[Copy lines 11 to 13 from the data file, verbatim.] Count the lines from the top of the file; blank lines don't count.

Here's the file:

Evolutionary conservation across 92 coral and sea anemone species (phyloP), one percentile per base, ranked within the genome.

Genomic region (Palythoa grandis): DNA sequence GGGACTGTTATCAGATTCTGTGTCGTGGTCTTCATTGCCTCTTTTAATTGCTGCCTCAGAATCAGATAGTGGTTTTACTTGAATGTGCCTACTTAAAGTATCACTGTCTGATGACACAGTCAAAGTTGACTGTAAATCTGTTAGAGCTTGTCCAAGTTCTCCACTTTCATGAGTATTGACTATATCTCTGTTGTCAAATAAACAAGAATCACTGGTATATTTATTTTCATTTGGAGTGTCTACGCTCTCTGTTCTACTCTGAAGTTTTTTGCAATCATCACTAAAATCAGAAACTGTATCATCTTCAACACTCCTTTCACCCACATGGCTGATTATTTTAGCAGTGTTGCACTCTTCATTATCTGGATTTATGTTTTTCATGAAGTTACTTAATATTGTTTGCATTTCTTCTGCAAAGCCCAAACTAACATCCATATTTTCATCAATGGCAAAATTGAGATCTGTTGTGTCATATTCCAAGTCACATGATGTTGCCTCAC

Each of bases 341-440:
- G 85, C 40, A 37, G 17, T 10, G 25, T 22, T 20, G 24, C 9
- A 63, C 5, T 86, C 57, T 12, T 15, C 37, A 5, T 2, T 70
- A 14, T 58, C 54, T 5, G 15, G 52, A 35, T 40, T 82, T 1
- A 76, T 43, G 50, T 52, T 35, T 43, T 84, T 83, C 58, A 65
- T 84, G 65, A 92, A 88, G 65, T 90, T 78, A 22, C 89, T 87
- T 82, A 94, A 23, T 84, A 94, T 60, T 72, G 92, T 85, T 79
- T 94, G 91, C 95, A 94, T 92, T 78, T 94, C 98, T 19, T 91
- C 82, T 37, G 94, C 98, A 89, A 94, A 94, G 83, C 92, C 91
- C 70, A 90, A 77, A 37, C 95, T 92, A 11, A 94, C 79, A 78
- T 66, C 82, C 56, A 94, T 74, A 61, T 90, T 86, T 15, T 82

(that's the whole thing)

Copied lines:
- C 82, T 37, G 94, C 98, A 89, A 94, A 94, G 83, C 92, C 91
- C 70, A 90, A 77, A 37, C 95, T 92, A 11, A 94, C 79, A 78
- T 66, C 82, C 56, A 94, T 74, A 61, T 90, T 86, T 15, T 82